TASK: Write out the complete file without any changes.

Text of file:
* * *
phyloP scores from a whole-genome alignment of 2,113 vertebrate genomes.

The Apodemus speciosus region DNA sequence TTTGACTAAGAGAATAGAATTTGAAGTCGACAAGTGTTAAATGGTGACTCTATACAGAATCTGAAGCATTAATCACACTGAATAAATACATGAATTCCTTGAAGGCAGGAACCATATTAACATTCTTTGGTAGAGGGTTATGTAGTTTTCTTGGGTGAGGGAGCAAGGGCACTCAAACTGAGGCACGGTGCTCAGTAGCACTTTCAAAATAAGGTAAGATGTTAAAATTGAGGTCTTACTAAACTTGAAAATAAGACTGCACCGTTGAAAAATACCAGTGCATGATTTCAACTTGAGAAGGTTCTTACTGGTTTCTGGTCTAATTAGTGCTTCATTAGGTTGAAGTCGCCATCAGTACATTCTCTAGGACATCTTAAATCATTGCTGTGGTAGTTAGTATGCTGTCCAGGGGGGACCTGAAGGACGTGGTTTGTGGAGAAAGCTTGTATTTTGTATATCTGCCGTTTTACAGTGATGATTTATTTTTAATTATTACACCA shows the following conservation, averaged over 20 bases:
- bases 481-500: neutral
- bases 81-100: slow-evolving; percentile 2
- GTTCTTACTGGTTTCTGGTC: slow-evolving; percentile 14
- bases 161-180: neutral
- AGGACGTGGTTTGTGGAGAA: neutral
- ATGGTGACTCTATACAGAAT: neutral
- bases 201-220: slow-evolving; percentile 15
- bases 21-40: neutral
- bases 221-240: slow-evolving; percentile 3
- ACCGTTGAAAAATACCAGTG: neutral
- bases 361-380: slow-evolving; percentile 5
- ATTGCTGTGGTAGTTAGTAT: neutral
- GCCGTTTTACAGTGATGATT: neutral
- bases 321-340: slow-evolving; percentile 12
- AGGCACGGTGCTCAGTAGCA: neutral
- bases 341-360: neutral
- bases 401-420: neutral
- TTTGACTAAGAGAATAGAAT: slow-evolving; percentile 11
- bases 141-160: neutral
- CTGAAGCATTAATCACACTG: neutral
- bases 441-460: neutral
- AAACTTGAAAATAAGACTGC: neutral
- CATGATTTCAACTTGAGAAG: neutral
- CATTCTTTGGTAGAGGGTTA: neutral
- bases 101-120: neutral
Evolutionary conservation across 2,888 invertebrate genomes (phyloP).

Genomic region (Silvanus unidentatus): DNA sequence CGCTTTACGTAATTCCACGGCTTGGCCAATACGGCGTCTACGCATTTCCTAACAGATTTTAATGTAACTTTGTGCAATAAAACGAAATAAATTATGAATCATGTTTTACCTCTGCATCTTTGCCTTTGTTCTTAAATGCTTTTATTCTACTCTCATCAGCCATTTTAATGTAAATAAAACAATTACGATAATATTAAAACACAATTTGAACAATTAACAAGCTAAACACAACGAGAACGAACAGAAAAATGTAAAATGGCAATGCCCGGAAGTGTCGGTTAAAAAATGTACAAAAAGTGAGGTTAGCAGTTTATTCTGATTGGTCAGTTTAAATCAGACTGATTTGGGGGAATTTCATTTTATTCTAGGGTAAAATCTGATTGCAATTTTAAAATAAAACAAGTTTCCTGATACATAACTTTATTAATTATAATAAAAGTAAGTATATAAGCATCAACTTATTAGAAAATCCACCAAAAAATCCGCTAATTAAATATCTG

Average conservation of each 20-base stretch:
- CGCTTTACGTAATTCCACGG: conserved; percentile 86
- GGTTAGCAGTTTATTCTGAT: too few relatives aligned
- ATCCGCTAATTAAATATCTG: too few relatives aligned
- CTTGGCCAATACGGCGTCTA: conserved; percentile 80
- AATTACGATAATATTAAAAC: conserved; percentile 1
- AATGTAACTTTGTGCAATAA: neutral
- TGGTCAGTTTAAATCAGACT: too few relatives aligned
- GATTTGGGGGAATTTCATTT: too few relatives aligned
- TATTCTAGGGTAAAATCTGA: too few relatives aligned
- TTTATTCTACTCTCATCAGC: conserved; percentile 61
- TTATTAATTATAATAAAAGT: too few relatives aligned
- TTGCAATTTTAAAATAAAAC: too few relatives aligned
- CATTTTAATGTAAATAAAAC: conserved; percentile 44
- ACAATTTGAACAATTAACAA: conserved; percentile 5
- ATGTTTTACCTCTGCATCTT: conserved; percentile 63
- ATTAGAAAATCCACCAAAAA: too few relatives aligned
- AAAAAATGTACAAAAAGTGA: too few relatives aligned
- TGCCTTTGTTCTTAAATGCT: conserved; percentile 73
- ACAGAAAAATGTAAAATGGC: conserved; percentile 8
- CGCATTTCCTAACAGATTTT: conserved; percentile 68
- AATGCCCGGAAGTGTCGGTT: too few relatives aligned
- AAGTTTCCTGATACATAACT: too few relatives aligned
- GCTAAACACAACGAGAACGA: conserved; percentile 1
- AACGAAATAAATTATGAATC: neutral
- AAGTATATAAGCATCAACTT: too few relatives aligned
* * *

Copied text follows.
phyloP scores from a whole-genome alignment of 2,113 vertebrate genomes.

The Apodemus speciosus region DNA sequence TTTGACTAAGAGAATAGAATTTGAAGTCGACAAGTGTTAAATGGTGACTCTATACAGAATCTGAAGCATTAATCACACTGAATAAATACATGAATTCCTTGAAGGCAGGAACCATATTAACATTCTTTGGTAGAGGGTTATGTAGTTTTCTTGGGTGAGGGAGCAAGGGCACTCAAACTGAGGCACGGTGCTCAGTAGCACTTTCAAAATAAGGTAAGATGTTAAAATTGAGGTCTTACTAAACTTGAAAATAAGACTGCACCGTTGAAAAATACCAGTGCATGATTTCAACTTGAGAAGGTTCTTACTGGTTTCTGGTCTAATTAGTGCTTCATTAGGTTGAAGTCGCCATCAGTACATTCTCTAGGACATCTTAAATCATTGCTGTGGTAGTTAGTATGCTGTCCAGGGGGGACCTGAAGGACGTGGTTTGTGGAGAAAGCTTGTATTTTGTATATCTGCCGTTTTACAGTGATGATTTATTTTTAATTATTACACCA shows the following conservation, averaged over 20 bases:
- bases 481-500: neutral
- bases 81-100: slow-evolving; percentile 2
- GTTCTTACTGGTTTCTGGTC: slow-evolving; percentile 14
- bases 161-180: neutral
- AGGACGTGGTTTGTGGAGAA: neutral
- ATGGTGACTCTATACAGAAT: neutral
- bases 201-220: slow-evolving; percentile 15
- bases 21-40: neutral
- bases 221-240: slow-evolving; percentile 3
- ACCGTTGAAAAATACCAGTG: neutral
- bases 361-380: slow-evolving; percentile 5
- ATTGCTGTGGTAGTTAGTAT: neutral
- GCCGTTTTACAGTGATGATT: neutral
- bases 321-340: slow-evolving; percentile 12
- AGGCACGGTGCTCAGTAGCA: neutral
- bases 341-360: neutral
- bases 401-420: neutral
- TTTGACTAAGAGAATAGAAT: slow-evolving; percentile 11
- bases 141-160: neutral
- CTGAAGCATTAATCACACTG: neutral
- bases 441-460: neutral
- AAACTTGAAAATAAGACTGC: neutral
- CATGATTTCAACTTGAGAAG: neutral
- CATTCTTTGGTAGAGGGTTA: neutral
- bases 101-120: neutral
Evolutionary conservation across 2,888 invertebrate genomes (phyloP).

Genomic region (Silvanus unidentatus): DNA sequence CGCTTTACGTAATTCCACGGCTTGGCCAATACGGCGTCTACGCATTTCCTAACAGATTTTAATGTAACTTTGTGCAATAAAACGAAATAAATTATGAATCATGTTTTACCTCTGCATCTTTGCCTTTGTTCTTAAATGCTTTTATTCTACTCTCATCAGCCATTTTAATGTAAATAAAACAATTACGATAATATTAAAACACAATTTGAACAATTAACAAGCTAAACACAACGAGAACGAACAGAAAAATGTAAAATGGCAATGCCCGGAAGTGTCGGTTAAAAAATGTACAAAAAGTGAGGTTAGCAGTTTATTCTGATTGGTCAGTTTAAATCAGACTGATTTGGGGGAATTTCATTTTATTCTAGGGTAAAATCTGATTGCAATTTTAAAATAAAACAAGTTTCCTGATACATAACTTTATTAATTATAATAAAAGTAAGTATATAAGCATCAACTTATTAGAAAATCCACCAAAAAATCCGCTAATTAAATATCTG

Average conservation of each 20-base stretch:
- CGCTTTACGTAATTCCACGG: conserved; percentile 86
- GGTTAGCAGTTTATTCTGAT: too few relatives aligned
- ATCCGCTAATTAAATATCTG: too few relatives aligned
- CTTGGCCAATACGGCGTCTA: conserved; percentile 80
- AATTACGATAATATTAAAAC: conserved; percentile 1
- AATGTAACTTTGTGCAATAA: neutral
- TGGTCAGTTTAAATCAGACT: too few relatives aligned
- GATTTGGGGGAATTTCATTT: too few relatives aligned
- TATTCTAGGGTAAAATCTGA: too few relatives aligned
- TTTATTCTACTCTCATCAGC: conserved; percentile 61
- TTATTAATTATAATAAAAGT: too few relatives aligned
- TTGCAATTTTAAAATAAAAC: too few relatives aligned
- CATTTTAATGTAAATAAAAC: conserved; percentile 44
- ACAATTTGAACAATTAACAA: conserved; percentile 5
- ATGTTTTACCTCTGCATCTT: conserved; percentile 63
- ATTAGAAAATCCACCAAAAA: too few relatives aligned
- AAAAAATGTACAAAAAGTGA: too few relatives aligned
- TGCCTTTGTTCTTAAATGCT: conserved; percentile 73
- ACAGAAAAATGTAAAATGGC: conserved; percentile 8
- CGCATTTCCTAACAGATTTT: conserved; percentile 68
- AATGCCCGGAAGTGTCGGTT: too few relatives aligned
- AAGTTTCCTGATACATAACT: too few relatives aligned
- GCTAAACACAACGAGAACGA: conserved; percentile 1
- AACGAAATAAATTATGAATC: neutral
- AAGTATATAAGCATCAACTT: too few relatives aligned